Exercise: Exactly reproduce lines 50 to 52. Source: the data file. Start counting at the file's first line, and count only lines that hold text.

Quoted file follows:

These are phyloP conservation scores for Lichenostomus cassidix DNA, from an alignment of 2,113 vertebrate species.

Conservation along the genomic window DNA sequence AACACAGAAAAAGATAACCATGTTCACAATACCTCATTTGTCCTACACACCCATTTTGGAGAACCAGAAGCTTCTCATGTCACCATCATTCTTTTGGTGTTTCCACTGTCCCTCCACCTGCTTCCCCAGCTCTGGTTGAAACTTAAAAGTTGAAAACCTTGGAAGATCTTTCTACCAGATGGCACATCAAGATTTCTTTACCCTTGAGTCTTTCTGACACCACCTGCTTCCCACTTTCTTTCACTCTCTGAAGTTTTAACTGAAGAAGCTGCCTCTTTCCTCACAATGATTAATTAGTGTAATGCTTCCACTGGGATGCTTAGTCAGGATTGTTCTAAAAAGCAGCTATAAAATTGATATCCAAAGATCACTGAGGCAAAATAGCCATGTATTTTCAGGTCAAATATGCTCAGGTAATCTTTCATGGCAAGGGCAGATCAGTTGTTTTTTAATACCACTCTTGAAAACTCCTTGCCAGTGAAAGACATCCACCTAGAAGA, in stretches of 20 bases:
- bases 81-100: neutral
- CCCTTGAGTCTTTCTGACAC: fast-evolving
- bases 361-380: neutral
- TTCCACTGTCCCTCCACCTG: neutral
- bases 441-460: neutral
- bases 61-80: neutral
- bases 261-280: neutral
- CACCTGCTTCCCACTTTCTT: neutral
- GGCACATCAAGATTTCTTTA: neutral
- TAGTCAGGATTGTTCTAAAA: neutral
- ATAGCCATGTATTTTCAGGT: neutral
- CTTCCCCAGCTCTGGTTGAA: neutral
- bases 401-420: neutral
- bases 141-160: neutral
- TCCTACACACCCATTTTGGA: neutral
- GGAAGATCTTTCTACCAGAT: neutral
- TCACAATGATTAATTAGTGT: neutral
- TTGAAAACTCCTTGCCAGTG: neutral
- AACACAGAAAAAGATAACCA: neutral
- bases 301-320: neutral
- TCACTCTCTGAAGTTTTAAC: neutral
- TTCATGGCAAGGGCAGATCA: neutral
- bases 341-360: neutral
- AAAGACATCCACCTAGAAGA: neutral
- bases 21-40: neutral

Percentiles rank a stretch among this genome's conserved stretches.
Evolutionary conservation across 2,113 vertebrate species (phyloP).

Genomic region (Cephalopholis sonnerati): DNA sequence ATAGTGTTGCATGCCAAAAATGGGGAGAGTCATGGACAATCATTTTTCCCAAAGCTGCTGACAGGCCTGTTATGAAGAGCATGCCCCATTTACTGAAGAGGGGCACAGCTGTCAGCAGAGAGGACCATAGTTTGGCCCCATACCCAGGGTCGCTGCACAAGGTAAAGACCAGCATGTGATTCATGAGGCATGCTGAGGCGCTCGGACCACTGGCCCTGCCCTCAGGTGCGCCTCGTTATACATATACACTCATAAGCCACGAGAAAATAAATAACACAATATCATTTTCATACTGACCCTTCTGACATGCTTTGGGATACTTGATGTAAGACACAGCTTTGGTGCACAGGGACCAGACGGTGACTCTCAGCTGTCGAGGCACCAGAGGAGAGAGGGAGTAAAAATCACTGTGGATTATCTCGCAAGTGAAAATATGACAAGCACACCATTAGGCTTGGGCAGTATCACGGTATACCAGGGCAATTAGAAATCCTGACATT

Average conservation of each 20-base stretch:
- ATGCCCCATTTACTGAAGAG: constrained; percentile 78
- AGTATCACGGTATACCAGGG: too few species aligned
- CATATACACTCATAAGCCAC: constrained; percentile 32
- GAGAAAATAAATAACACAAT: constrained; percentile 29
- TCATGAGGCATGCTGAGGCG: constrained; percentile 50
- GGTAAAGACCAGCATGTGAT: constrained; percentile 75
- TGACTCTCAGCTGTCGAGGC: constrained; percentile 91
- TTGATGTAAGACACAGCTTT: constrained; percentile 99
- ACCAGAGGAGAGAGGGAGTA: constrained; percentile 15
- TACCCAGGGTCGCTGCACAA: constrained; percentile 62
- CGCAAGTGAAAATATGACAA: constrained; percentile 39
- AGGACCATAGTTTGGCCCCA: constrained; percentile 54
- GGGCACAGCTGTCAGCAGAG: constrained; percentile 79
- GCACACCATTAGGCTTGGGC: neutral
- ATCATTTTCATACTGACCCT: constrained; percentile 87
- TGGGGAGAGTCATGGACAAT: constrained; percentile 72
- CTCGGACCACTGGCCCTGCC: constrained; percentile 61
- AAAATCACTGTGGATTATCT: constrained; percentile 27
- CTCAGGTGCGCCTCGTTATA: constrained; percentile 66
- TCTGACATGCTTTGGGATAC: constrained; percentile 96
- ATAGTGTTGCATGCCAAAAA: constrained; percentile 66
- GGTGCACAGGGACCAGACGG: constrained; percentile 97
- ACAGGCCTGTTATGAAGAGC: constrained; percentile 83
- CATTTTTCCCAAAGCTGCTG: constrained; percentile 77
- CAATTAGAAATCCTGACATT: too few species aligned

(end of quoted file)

- CTCAGGTGCGCCTCGTTATA: constrained; percentile 66
- TCTGACATGCTTTGGGATAC: constrained; percentile 96
- ATAGTGTTGCATGCCAAAAA: constrained; percentile 66